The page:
Just got accepted into another MFA program. This time, in prose poetry, haiku and some flash.
“What are you nuts?” My friend asked. (You know who you are)
Is it worth pursuing?
Why pursue a second MFA?
To enjoy the structure and support an MFA offers. Enjoyment of the process. I don’t give a damn about the actual degree. Speaking as a writer, that is…
Writer’s block shadows many writers. One of the ways to emerge victorious from such a block is to gain inspiration and accountability from an MFA program. Go for it. Whatever your chosen field, the joy of learning is part of staying sharp and creative.
“Ten Thousand Miles from Home” is my next tiny story collection and appears in a few weeks. Ten stories. Creative non-fiction/fiction.
Tales about an immigrant whose distance from home impacts her relationship with her father.
Here’s one story that was just accepted by Bacopa Literary Review for publication in their 2015 print publication. Thank you, Bacopa for the opportunity. Thanks to Susie Baxter, Bonnie Ogle and Rick Sapp who are the “Critters” in my writing group and never stop pushing me to the limit.
“I forgot the list,” my father said at the grocery store.
“Do you remember anything?” I asked.
He shook his head and removed the familiar white cap, the one with an embroidered yellow kangaroo. A piece of paper fell out from under the cap.
“Is that the list?”
The crumpled paper lay on the sidewalk. I picked it up and read the words written in his new wife’s handwriting: “one loaf of white bread, one tub of butter, and a jar of raspberry jam. Does that sound right, Dad?”
He nodded and placed the cap back on his head. His blue eyes sparkled with the devil and he wore a wicked smile. “I think I’m losing my mind,” he said. “I can never remember a damn thing.”
My heart sunk. “You should see a doctor.”
“She says I’m just getting old.”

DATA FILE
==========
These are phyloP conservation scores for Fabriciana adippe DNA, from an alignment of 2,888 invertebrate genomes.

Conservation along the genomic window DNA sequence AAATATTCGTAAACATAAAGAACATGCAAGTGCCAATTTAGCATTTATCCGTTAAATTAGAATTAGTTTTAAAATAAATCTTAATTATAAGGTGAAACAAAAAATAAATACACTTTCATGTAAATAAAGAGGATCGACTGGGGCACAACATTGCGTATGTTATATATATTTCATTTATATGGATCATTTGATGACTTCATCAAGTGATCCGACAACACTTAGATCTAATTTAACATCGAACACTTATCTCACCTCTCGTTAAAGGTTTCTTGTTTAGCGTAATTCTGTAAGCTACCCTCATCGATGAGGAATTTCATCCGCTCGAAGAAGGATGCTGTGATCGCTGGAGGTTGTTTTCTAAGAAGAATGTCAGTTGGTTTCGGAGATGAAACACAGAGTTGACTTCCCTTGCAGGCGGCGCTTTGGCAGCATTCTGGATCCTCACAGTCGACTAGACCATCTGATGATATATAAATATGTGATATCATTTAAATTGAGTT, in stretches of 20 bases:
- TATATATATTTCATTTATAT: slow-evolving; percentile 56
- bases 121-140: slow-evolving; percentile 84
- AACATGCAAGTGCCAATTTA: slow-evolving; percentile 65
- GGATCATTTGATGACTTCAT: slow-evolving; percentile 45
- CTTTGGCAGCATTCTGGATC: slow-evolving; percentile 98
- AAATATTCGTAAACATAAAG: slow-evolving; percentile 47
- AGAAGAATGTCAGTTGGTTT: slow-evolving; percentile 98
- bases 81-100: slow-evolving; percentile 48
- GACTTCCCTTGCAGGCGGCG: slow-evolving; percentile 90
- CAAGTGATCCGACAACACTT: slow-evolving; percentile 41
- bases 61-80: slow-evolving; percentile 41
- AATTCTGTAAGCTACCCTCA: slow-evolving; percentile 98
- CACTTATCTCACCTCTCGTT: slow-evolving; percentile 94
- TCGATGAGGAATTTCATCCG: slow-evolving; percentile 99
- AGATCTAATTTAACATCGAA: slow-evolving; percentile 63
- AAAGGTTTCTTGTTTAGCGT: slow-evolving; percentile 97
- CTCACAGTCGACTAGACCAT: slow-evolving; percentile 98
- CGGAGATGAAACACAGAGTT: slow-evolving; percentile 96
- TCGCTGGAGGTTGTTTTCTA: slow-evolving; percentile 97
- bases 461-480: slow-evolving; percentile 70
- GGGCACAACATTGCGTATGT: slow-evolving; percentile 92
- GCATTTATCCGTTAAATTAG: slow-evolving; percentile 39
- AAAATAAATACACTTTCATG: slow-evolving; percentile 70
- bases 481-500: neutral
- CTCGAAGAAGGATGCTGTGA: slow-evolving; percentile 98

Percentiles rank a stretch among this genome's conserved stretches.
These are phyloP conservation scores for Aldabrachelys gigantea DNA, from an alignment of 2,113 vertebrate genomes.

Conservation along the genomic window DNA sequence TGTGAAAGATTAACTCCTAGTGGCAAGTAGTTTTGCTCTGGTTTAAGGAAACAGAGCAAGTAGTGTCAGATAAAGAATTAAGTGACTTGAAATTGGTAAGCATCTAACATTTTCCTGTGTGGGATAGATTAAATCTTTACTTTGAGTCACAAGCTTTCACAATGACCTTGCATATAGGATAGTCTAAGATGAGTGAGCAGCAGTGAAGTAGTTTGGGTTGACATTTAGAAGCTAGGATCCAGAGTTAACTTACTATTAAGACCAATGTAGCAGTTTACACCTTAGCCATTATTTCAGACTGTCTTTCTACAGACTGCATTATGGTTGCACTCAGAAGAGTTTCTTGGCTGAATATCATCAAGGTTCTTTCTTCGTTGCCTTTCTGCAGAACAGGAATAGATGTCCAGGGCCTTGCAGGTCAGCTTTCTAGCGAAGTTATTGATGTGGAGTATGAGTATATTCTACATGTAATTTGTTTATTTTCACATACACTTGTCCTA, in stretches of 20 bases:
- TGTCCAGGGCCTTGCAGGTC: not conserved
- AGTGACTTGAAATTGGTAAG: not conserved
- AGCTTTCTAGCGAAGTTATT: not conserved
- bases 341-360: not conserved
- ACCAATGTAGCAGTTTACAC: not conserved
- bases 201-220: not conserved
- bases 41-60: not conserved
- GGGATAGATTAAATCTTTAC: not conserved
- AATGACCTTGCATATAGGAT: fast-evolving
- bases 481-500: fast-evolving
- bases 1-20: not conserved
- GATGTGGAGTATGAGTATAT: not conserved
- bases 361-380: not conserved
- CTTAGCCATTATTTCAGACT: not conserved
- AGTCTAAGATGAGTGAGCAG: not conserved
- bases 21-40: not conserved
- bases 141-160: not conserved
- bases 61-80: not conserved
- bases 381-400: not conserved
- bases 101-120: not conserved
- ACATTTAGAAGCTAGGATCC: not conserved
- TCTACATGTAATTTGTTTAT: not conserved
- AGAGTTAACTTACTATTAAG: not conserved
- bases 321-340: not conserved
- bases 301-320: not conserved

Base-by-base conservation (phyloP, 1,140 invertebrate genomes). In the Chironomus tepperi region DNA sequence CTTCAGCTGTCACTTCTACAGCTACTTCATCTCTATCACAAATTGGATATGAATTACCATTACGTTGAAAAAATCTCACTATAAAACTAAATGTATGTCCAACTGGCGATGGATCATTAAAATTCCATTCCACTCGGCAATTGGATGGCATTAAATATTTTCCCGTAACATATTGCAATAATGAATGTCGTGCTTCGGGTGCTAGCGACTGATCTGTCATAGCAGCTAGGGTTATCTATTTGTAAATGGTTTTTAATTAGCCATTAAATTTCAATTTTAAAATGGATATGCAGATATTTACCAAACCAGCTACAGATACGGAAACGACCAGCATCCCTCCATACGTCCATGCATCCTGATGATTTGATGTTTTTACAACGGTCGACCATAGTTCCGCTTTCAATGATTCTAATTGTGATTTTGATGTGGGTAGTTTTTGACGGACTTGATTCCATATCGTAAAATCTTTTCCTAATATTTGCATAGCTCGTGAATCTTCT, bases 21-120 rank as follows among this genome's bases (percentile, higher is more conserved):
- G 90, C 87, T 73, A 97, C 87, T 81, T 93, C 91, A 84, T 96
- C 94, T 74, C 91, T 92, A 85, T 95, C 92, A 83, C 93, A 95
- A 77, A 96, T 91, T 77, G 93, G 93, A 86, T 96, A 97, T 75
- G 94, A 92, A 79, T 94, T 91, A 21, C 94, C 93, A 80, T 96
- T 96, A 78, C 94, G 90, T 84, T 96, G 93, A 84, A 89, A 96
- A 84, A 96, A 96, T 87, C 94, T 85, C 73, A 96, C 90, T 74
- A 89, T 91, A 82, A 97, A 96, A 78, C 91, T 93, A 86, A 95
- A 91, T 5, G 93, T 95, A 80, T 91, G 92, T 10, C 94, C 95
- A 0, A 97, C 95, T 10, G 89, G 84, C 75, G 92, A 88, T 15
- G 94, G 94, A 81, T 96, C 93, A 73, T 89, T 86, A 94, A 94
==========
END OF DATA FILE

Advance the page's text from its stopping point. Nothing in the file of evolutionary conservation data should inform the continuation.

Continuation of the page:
He meandered into the store, said “good morning” to the man whose back was turned, picked up a bottle of beer, and placed it under his overcoat. The young man turned around from the mirrored wall. “Did you want to buy that, Mister?”
“The bottle inside your coat.”
“Oh.” My father looked under his arm. “Yes. I’ll drink a little now.” He twisted off the cap and took a swig. I glanced at the teenager whose right eye twitched. I handed over a ten-dollar bill. “Keep the change,” I said. “Let’s go home, Dad. I’ll come back later for the rest.”
“No, Luv,” he said. “I have to get the things now or she’ll shout at me.”
My father nursed the beer while I filled the cart with one loaf of white bread, one tub of butter, and a jar of raspberry jam. I asked the young man for three meat pies, paid, and steered my father by his elbow out of the store.
“Maybe drinking affects your memory,” I said. He smiled, dimples and warmth mixed with beer and love.
“Shit, Dad. What am I going to do with you?”
“Not much,” he countered. He raised his eyes to meet mine, his bushy, brindled eyebrows scrunching up and down. I flashed on a photo I once admired —a wizened Kung Fu master with long white hair and bushy eyebrows, a hint of wisdom and treachery in his narrowed eyes.
My father took another swig from the bottle and leaned on my arm as we crept down the hill to his house. He shoved the bottle inside his overcoat just before the new wife opened the front door.
“Did you get everything on the list?” she asked with a smoker’s scratchy voice.
“Yes, and more,” I replied.
“Why the hell did you get more? He shouldn’t spend the money,” she growled.
“I paid for it,” I said. “I got meat pies.”
“A waste of money,” she said. I wanted to laugh and cry, but coughed instead.
“It’s alright,” my father slurred. “Dina was just trying to help.”
The new wife emptied the grocery bags onto the table and counted each item out loud: “one, two, three meat pies, one loaf of white bread, one tub of butter, and a jar of raspberry jam.” She scrutinized the receipt and my jaw tightened. The receipt included the beer.
“You got everything, but ….” She stretched up to her full five feet, rolled back her shoulders, stuck out an ample bosom, and confronted my father. “You forgot the bloody onions. You’re always forgetting something. I told you I needed onions. How can you make stew without onions? What’s the matter with you?”
My eyes glazed over. My breath came fast. I clenched my fists and bit my lower lip. My father apologized and collapsed into a chair, arms wrapped around his overcoat.
“By the way,” she said. “Give me some of whatever you’re hiding in your coat.”
I bent down and kissed my father goodbye and he winked. On my way out, I glanced at a photo taken during the Second World War—my father and two buddies in army uniforms posing with rifles in front of the pyramids. I passed the ancient Egyptian relics inside his china cabinet: the etched scarab worth thousands, the priceless New Guinea tribal mask with real curly black hair, and the massive ironwood aboriginal totem pole stuffed into a corner of the living room with a woman’s dirty hat hanging from its carved bird’s beak.
collector of treasure,
collector of trash.
(published in the upcoming Bacopa Literary Review for Fall 2015)